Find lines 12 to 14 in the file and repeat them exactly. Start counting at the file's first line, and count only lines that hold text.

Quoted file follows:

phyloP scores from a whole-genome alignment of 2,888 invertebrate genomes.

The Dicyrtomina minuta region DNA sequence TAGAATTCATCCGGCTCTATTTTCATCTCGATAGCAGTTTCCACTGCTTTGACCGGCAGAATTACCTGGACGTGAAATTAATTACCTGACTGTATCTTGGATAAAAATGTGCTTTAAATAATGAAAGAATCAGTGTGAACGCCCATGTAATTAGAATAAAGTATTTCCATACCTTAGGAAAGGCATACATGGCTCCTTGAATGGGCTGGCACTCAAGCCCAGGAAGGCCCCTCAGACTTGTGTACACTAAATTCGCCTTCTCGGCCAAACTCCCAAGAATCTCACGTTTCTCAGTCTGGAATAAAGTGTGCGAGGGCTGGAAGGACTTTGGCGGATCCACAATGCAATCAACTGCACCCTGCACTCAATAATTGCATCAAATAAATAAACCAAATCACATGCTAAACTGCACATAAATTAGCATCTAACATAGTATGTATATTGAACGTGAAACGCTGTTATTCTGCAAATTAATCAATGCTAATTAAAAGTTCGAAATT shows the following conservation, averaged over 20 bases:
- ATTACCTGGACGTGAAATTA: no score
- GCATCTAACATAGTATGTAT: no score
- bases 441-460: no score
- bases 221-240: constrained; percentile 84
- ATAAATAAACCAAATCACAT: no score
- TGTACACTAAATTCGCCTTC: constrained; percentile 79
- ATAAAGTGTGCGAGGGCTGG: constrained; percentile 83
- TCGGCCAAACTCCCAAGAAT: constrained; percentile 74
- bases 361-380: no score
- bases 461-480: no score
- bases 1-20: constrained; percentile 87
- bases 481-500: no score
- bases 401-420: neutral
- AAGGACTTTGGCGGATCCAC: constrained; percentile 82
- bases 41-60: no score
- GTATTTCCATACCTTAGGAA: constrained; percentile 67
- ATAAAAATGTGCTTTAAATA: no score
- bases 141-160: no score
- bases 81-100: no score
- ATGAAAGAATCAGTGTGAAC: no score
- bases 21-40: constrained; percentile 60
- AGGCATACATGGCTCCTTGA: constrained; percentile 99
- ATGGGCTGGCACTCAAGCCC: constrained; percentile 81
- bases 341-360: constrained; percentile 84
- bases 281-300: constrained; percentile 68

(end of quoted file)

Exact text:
- bases 461-480: no score
- bases 1-20: constrained; percentile 87
- bases 481-500: no score